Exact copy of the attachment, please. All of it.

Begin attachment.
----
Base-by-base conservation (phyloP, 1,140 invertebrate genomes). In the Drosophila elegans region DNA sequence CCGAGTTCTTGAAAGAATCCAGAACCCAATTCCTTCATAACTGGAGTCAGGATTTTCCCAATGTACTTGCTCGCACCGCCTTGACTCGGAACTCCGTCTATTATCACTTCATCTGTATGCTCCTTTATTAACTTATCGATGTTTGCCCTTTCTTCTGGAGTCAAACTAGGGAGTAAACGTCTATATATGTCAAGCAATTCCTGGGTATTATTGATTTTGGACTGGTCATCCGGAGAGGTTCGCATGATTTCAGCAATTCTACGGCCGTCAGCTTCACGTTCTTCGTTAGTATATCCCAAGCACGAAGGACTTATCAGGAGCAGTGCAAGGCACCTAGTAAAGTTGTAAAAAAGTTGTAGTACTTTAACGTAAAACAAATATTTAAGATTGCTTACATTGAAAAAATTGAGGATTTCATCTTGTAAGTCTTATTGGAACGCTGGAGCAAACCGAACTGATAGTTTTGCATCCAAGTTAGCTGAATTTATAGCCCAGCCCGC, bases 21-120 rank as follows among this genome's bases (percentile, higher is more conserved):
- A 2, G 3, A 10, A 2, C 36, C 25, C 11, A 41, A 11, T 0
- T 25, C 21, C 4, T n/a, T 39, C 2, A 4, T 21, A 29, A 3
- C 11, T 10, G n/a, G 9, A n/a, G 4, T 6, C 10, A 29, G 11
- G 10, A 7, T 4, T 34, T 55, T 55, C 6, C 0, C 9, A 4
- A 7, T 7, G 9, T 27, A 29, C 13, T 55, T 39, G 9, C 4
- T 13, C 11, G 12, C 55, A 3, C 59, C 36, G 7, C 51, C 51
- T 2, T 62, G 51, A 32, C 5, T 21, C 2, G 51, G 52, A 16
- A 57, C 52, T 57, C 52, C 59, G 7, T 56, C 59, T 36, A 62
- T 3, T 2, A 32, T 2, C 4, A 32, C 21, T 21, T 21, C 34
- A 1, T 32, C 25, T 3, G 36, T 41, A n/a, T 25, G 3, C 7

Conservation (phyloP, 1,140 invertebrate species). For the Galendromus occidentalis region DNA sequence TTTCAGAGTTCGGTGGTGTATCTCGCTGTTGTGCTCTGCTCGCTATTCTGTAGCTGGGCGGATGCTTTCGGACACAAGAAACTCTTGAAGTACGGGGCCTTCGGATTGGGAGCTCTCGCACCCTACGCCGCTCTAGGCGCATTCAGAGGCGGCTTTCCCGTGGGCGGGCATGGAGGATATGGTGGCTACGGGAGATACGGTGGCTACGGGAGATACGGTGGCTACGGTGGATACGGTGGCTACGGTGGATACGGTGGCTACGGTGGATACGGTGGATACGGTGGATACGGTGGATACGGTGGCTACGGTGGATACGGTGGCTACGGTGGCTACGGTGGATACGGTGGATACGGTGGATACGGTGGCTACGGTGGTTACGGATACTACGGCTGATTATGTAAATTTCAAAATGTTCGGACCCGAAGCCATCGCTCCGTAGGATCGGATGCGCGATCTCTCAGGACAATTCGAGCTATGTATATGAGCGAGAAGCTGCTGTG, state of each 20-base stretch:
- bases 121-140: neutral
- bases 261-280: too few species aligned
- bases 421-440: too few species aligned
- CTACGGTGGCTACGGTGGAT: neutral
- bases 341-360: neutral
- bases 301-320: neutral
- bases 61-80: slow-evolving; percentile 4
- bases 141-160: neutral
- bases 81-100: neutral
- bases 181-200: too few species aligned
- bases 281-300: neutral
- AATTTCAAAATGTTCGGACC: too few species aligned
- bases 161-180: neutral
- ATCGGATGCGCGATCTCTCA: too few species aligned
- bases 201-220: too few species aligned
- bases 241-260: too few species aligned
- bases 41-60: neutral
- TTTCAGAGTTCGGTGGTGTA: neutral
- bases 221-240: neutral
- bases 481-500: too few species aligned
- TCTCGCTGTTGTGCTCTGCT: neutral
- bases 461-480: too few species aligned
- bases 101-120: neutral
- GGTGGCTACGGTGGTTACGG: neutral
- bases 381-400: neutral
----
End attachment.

Base-by-base conservation (phyloP, 1,140 invertebrate genomes). In the Drosophila elegans region DNA sequence CCGAGTTCTTGAAAGAATCCAGAACCCAATTCCTTCATAACTGGAGTCAGGATTTTCCCAATGTACTTGCTCGCACCGCCTTGACTCGGAACTCCGTCTATTATCACTTCATCTGTATGCTCCTTTATTAACTTATCGATGTTTGCCCTTTCTTCTGGAGTCAAACTAGGGAGTAAACGTCTATATATGTCAAGCAATTCCTGGGTATTATTGATTTTGGACTGGTCATCCGGAGAGGTTCGCATGATTTCAGCAATTCTACGGCCGTCAGCTTCACGTTCTTCGTTAGTATATCCCAAGCACGAAGGACTTATCAGGAGCAGTGCAAGGCACCTAGTAAAGTTGTAAAAAAGTTGTAGTACTTTAACGTAAAACAAATATTTAAGATTGCTTACATTGAAAAAATTGAGGATTTCATCTTGTAAGTCTTATTGGAACGCTGGAGCAAACCGAACTGATAGTTTTGCATCCAAGTTAGCTGAATTTATAGCCCAGCCCGC, bases 21-120 rank as follows among this genome's bases (percentile, higher is more conserved):
- A 2, G 3, A 10, A 2, C 36, C 25, C 11, A 41, A 11, T 0
- T 25, C 21, C 4, T n/a, T 39, C 2, A 4, T 21, A 29, A 3
- C 11, T 10, G n/a, G 9, A n/a, G 4, T 6, C 10, A 29, G 11
- G 10, A 7, T 4, T 34, T 55, T 55, C 6, C 0, C 9, A 4
- A 7, T 7, G 9, T 27, A 29, C 13, T 55, T 39, G 9, C 4
- T 13, C 11, G 12, C 55, A 3, C 59, C 36, G 7, C 51, C 51
- T 2, T 62, G 51, A 32, C 5, T 21, C 2, G 51, G 52, A 16
- A 57, C 52, T 57, C 52, C 59, G 7, T 56, C 59, T 36, A 62
- T 3, T 2, A 32, T 2, C 4, A 32, C 21, T 21, T 21, C 34
- A 1, T 32, C 25, T 3, G 36, T 41, A n/a, T 25, G 3, C 7

Conservation (phyloP, 1,140 invertebrate species). For the Galendromus occidentalis region DNA sequence TTTCAGAGTTCGGTGGTGTATCTCGCTGTTGTGCTCTGCTCGCTATTCTGTAGCTGGGCGGATGCTTTCGGACACAAGAAACTCTTGAAGTACGGGGCCTTCGGATTGGGAGCTCTCGCACCCTACGCCGCTCTAGGCGCATTCAGAGGCGGCTTTCCCGTGGGCGGGCATGGAGGATATGGTGGCTACGGGAGATACGGTGGCTACGGGAGATACGGTGGCTACGGTGGATACGGTGGCTACGGTGGATACGGTGGCTACGGTGGATACGGTGGATACGGTGGATACGGTGGATACGGTGGCTACGGTGGATACGGTGGCTACGGTGGCTACGGTGGATACGGTGGATACGGTGGATACGGTGGCTACGGTGGTTACGGATACTACGGCTGATTATGTAAATTTCAAAATGTTCGGACCCGAAGCCATCGCTCCGTAGGATCGGATGCGCGATCTCTCAGGACAATTCGAGCTATGTATATGAGCGAGAAGCTGCTGTG, state of each 20-base stretch:
- bases 121-140: neutral
- bases 261-280: too few species aligned
- bases 421-440: too few species aligned
- CTACGGTGGCTACGGTGGAT: neutral
- bases 341-360: neutral
- bases 301-320: neutral
- bases 61-80: slow-evolving; percentile 4
- bases 141-160: neutral
- bases 81-100: neutral
- bases 181-200: too few species aligned
- bases 281-300: neutral
- AATTTCAAAATGTTCGGACC: too few species aligned
- bases 161-180: neutral
- ATCGGATGCGCGATCTCTCA: too few species aligned
- bases 201-220: too few species aligned
- bases 241-260: too few species aligned
- bases 41-60: neutral
- TTTCAGAGTTCGGTGGTGTA: neutral
- bases 221-240: neutral
- bases 481-500: too few species aligned
- TCTCGCTGTTGTGCTCTGCT: neutral
- bases 461-480: too few species aligned
- bases 101-120: neutral
- GGTGGCTACGGTGGTTACGG: neutral
- bases 381-400: neutral